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On Revelation

With this short note I am announcing the posting of an outline on the book of The Revelation of Jesus Christ. Entries will begin posting on November 19, 2018. The comments and notes will include a historical section and an essay dealing with some of the prominent theories on the book’s date of publication. A bibliography will also be included. Where certain works were consulted during the preparation, credit was given. Some entries are footnoted, some blocked in Italics or bracketed. I pray that…

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Fire from Heaven

Revelation 20:9 states “…and fire came down from God in heaven and devoured them.” This is the only thing comparable to a battle that is found among the final passages from the last book in the Bible. Yet there is no trace of armies and warfare. It says God will have the only weapon (“fire from heaven”), and that he will destroy all who had not worshipped Christ: “the Lamb of God.” So, the final judgment will be completely one…

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The Restoration Movement (4) The Influence of the Enlightenment

The Age of Enlightenment had a significant influence on the Campbell movement. Thomas Campbell was also a student of the Enlightenment philosopher John Locke. While he did not explicitly use the term "essentials" in the Declaration and Address, Thomas proposed the same solution to religious division as had been advanced earlier by Herbert and Locke: "[R]educe religion to a set of essentials upon which all reasonable persons might agree." The essentials he identified were those practices for which the Bible…

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The Restoration Movement (3) Alexander Campbell

Thomas' son Alexander came to the US to join him in 1809. Before long, he assumed the leading role in the movement. The Campbells worked within the Redstone Baptist Association during the period 1815 through 1824. While both the Campbells and the Baptists shared practices of baptism by immersion and congregational polity, it quickly became clear the Campbells and their associates were not traditional Baptists. Within the Redstone Association, some of the Baptist leaders considered the differences intolerable when Alexander…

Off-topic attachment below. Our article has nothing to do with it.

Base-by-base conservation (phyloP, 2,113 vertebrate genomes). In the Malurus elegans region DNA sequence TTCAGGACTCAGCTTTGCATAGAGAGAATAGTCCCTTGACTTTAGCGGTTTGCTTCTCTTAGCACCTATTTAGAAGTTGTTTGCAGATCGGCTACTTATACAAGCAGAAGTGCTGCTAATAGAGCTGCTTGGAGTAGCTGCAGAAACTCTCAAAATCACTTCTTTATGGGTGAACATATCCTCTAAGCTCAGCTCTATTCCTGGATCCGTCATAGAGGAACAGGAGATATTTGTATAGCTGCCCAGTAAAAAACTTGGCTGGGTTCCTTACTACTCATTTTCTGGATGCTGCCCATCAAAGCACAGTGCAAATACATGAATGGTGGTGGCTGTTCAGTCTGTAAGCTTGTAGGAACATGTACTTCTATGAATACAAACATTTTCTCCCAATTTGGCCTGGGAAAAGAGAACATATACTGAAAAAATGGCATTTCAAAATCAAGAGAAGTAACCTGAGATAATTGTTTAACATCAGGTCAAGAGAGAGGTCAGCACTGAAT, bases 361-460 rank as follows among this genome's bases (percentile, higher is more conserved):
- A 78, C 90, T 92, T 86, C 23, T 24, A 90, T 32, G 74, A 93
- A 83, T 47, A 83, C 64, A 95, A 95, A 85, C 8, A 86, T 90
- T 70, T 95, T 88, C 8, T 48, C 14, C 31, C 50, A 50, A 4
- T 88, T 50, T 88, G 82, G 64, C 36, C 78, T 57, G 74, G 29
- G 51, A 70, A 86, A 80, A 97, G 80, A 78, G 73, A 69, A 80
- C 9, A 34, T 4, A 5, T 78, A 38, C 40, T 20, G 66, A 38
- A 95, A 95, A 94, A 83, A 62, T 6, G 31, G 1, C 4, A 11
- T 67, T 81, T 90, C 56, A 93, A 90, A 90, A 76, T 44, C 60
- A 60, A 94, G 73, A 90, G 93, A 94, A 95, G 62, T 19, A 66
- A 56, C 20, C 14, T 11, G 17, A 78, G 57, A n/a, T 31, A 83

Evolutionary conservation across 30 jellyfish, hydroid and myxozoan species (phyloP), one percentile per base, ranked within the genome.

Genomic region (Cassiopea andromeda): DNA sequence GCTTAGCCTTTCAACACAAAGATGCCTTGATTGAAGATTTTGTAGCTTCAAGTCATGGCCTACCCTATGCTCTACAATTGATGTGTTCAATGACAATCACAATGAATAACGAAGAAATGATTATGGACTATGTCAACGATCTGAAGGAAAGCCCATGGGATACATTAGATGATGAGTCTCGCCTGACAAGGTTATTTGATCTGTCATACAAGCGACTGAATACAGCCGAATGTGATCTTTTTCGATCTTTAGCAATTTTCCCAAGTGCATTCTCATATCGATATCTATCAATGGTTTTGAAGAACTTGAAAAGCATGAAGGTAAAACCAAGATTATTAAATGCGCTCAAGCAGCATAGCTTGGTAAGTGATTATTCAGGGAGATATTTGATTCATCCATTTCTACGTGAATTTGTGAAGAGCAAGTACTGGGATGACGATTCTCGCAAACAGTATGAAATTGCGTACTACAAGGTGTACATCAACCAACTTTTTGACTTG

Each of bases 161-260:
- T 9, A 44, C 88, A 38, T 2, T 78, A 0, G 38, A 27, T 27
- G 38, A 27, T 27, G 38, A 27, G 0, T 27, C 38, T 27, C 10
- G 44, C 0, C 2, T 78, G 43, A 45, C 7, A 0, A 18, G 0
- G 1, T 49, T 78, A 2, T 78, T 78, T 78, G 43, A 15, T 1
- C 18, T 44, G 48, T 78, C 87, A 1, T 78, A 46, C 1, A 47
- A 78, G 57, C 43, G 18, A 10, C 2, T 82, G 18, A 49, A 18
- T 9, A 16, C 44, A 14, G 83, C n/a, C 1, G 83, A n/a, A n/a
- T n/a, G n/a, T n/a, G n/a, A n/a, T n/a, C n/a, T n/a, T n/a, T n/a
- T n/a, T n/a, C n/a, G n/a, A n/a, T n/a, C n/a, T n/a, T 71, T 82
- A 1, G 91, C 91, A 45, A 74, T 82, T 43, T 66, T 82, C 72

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The Restoration Movement (2) The Cane Ridge Revival

The Cane Ridge Revival In 1801, the Cane Ridge Revival in Kentucky planted the seed for a movement in Kentucky and the Ohio River valley to disassociate from denominationalism. In 1803 Stone and others withdrew from the Kentucky Presbytery and formed the Springfield Presbytery. The defining event of the Stone wing of the movement was the publication of Last Will and Testament of The Springfield Presbytery, at Cane Ridge, Kentucky, in 1804. The Last Will is a brief document in…

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The American Restoration Movement (1)

During the late Middle Ages, dissenters such as John Wycliff and Johann Huss called for a restoration of a primitive form of Christianity, but they were driven underground. As a result, it is difficult to find any direct links between such early dissenters and the restoration movement. From the Renaissance, intellectual roots become easier to discern. At the heart of the Reformation was an emphasis on the principle of "Scripture alone" (Latin: sola scriptura). This, along with the related insistence…

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One of Many Digressions (Close)

You and I must be baptized/immersed into Christ (Acts 2:38, Gal. 2:27, Mark 16:16, Acts 22:16, etc. etc.). We must “put on Christ.” Once that is accomplished, Christ promised that all will receive “the gift of the Holy Spirit” (which is what was promised to ALL disciples), but that has nothing to do with what many think is a baptism, an envelopment, an overwhelming, an immersion or any other gifts or some internal personal possession of the Holy Spirit. It…

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One of Many Digressions (Pt 4)

The examination of the events in Acts 18 should serve to undermine the teaching or notions that the baptism of John was somehow different from baptism into Christ. All scriptural immersions were to the same end: Looking to Christ as “baptism into Christ” and as a “baptism of repentance for the remission of sins.” The difference being that one looked toward the cross and was to prepare believing Jews for the coming of the Messiah, while the other looked through…

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One of Many Digressions (Pt 3)

Based on the previous examinations, without dentifying another detail, we should have drawn some conclusions. With what we know of this situation, the scriptures teach us: 1) These men had never heard of either Christ’s coming or the Holy Spirit, as they had said. Then they stated that they had been baptized “into Johns’ baptism.” Due to this response to Paul's question: 2) We know they had not been taught by John, nor by any true disciple. As is apparent…

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One of Many Digressions (Pt2)

There are some who have put forward the notion that there was a difference between what John had baptized for and what Jesus’ disciples later baptized for. Then some extract from that: those who were baptized by John must have needed to be baptized again to be baptized “into Christ.” Such notions move in and out of a shadowy scriptural world where less is really said than might at first be thought, but where what was said is more than…

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